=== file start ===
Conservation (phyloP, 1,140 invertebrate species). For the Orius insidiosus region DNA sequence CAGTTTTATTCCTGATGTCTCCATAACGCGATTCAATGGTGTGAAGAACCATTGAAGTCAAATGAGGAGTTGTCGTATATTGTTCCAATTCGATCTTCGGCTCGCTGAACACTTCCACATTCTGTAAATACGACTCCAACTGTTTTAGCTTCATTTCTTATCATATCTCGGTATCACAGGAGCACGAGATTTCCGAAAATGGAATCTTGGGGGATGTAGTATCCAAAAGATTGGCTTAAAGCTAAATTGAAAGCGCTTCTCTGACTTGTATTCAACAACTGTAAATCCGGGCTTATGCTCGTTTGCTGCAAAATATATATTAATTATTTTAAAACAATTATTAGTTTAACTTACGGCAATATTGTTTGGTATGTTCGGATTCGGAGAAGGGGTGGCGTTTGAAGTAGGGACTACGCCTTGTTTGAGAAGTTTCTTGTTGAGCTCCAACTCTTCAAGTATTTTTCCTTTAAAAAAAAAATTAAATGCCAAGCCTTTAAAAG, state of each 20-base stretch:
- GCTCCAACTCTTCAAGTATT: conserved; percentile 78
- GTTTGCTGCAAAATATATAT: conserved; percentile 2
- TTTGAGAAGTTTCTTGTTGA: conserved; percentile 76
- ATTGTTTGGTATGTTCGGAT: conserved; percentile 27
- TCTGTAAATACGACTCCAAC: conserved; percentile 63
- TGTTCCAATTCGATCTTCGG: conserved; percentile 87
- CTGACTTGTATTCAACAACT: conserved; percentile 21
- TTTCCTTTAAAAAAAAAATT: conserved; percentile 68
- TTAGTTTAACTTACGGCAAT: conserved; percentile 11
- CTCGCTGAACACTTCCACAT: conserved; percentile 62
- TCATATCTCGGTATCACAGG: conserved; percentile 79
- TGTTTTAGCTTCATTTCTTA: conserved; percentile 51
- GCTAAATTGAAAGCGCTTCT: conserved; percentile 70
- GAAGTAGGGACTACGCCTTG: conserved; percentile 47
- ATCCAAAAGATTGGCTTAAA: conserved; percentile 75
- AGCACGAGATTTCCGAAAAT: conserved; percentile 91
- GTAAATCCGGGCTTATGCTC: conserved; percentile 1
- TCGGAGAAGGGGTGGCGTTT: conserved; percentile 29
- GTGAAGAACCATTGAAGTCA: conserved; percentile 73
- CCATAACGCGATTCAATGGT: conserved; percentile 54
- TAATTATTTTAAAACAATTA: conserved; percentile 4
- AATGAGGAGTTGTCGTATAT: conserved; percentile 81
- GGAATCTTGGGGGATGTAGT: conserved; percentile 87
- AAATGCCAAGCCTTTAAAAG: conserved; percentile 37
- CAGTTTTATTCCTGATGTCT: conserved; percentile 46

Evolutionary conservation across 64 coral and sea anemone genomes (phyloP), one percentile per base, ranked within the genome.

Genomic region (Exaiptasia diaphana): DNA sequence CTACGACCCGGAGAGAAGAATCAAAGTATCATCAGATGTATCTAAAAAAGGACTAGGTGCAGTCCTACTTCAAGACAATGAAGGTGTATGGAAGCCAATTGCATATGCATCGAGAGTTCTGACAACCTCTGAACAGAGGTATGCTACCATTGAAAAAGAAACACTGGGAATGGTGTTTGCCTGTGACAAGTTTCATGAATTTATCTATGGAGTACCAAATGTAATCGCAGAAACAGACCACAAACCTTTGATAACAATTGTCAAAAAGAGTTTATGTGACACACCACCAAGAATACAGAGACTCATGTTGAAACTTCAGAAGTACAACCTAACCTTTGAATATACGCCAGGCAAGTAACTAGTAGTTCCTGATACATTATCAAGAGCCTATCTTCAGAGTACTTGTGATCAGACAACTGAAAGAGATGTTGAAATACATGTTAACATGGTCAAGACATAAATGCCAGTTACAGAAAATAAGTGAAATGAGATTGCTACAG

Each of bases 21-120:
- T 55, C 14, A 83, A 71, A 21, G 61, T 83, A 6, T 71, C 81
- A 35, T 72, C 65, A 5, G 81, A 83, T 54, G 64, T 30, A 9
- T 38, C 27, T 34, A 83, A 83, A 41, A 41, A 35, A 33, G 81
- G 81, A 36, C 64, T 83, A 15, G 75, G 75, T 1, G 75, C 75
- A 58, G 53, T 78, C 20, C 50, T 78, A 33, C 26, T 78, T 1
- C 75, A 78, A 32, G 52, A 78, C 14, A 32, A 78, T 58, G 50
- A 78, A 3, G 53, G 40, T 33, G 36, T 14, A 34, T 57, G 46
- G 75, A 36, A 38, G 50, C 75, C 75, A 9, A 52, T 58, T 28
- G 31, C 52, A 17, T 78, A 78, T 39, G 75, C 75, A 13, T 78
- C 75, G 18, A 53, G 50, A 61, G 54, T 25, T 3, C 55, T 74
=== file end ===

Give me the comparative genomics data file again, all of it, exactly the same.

Conservation (phyloP, 1,140 invertebrate species). For the Orius insidiosus region DNA sequence CAGTTTTATTCCTGATGTCTCCATAACGCGATTCAATGGTGTGAAGAACCATTGAAGTCAAATGAGGAGTTGTCGTATATTGTTCCAATTCGATCTTCGGCTCGCTGAACACTTCCACATTCTGTAAATACGACTCCAACTGTTTTAGCTTCATTTCTTATCATATCTCGGTATCACAGGAGCACGAGATTTCCGAAAATGGAATCTTGGGGGATGTAGTATCCAAAAGATTGGCTTAAAGCTAAATTGAAAGCGCTTCTCTGACTTGTATTCAACAACTGTAAATCCGGGCTTATGCTCGTTTGCTGCAAAATATATATTAATTATTTTAAAACAATTATTAGTTTAACTTACGGCAATATTGTTTGGTATGTTCGGATTCGGAGAAGGGGTGGCGTTTGAAGTAGGGACTACGCCTTGTTTGAGAAGTTTCTTGTTGAGCTCCAACTCTTCAAGTATTTTTCCTTTAAAAAAAAAATTAAATGCCAAGCCTTTAAAAG, state of each 20-base stretch:
- GCTCCAACTCTTCAAGTATT: conserved; percentile 78
- GTTTGCTGCAAAATATATAT: conserved; percentile 2
- TTTGAGAAGTTTCTTGTTGA: conserved; percentile 76
- ATTGTTTGGTATGTTCGGAT: conserved; percentile 27
- TCTGTAAATACGACTCCAAC: conserved; percentile 63
- TGTTCCAATTCGATCTTCGG: conserved; percentile 87
- CTGACTTGTATTCAACAACT: conserved; percentile 21
- TTTCCTTTAAAAAAAAAATT: conserved; percentile 68
- TTAGTTTAACTTACGGCAAT: conserved; percentile 11
- CTCGCTGAACACTTCCACAT: conserved; percentile 62
- TCATATCTCGGTATCACAGG: conserved; percentile 79
- TGTTTTAGCTTCATTTCTTA: conserved; percentile 51
- GCTAAATTGAAAGCGCTTCT: conserved; percentile 70
- GAAGTAGGGACTACGCCTTG: conserved; percentile 47
- ATCCAAAAGATTGGCTTAAA: conserved; percentile 75
- AGCACGAGATTTCCGAAAAT: conserved; percentile 91
- GTAAATCCGGGCTTATGCTC: conserved; percentile 1
- TCGGAGAAGGGGTGGCGTTT: conserved; percentile 29
- GTGAAGAACCATTGAAGTCA: conserved; percentile 73
- CCATAACGCGATTCAATGGT: conserved; percentile 54
- TAATTATTTTAAAACAATTA: conserved; percentile 4
- AATGAGGAGTTGTCGTATAT: conserved; percentile 81
- GGAATCTTGGGGGATGTAGT: conserved; percentile 87
- AAATGCCAAGCCTTTAAAAG: conserved; percentile 37
- CAGTTTTATTCCTGATGTCT: conserved; percentile 46

Evolutionary conservation across 64 coral and sea anemone genomes (phyloP), one percentile per base, ranked within the genome.

Genomic region (Exaiptasia diaphana): DNA sequence CTACGACCCGGAGAGAAGAATCAAAGTATCATCAGATGTATCTAAAAAAGGACTAGGTGCAGTCCTACTTCAAGACAATGAAGGTGTATGGAAGCCAATTGCATATGCATCGAGAGTTCTGACAACCTCTGAACAGAGGTATGCTACCATTGAAAAAGAAACACTGGGAATGGTGTTTGCCTGTGACAAGTTTCATGAATTTATCTATGGAGTACCAAATGTAATCGCAGAAACAGACCACAAACCTTTGATAACAATTGTCAAAAAGAGTTTATGTGACACACCACCAAGAATACAGAGACTCATGTTGAAACTTCAGAAGTACAACCTAACCTTTGAATATACGCCAGGCAAGTAACTAGTAGTTCCTGATACATTATCAAGAGCCTATCTTCAGAGTACTTGTGATCAGACAACTGAAAGAGATGTTGAAATACATGTTAACATGGTCAAGACATAAATGCCAGTTACAGAAAATAAGTGAAATGAGATTGCTACAG

Each of bases 21-120:
- T 55, C 14, A 83, A 71, A 21, G 61, T 83, A 6, T 71, C 81
- A 35, T 72, C 65, A 5, G 81, A 83, T 54, G 64, T 30, A 9
- T 38, C 27, T 34, A 83, A 83, A 41, A 41, A 35, A 33, G 81
- G 81, A 36, C 64, T 83, A 15, G 75, G 75, T 1, G 75, C 75
- A 58, G 53, T 78, C 20, C 50, T 78, A 33, C 26, T 78, T 1
- C 75, A 78, A 32, G 52, A 78, C 14, A 32, A 78, T 58, G 50
- A 78, A 3, G 53, G 40, T 33, G 36, T 14, A 34, T 57, G 46
- G 75, A 36, A 38, G 50, C 75, C 75, A 9, A 52, T 58, T 28
- G 31, C 52, A 17, T 78, A 78, T 39, G 75, C 75, A 13, T 78
- C 75, G 18, A 53, G 50, A 61, G 54, T 25, T 3, C 55, T 74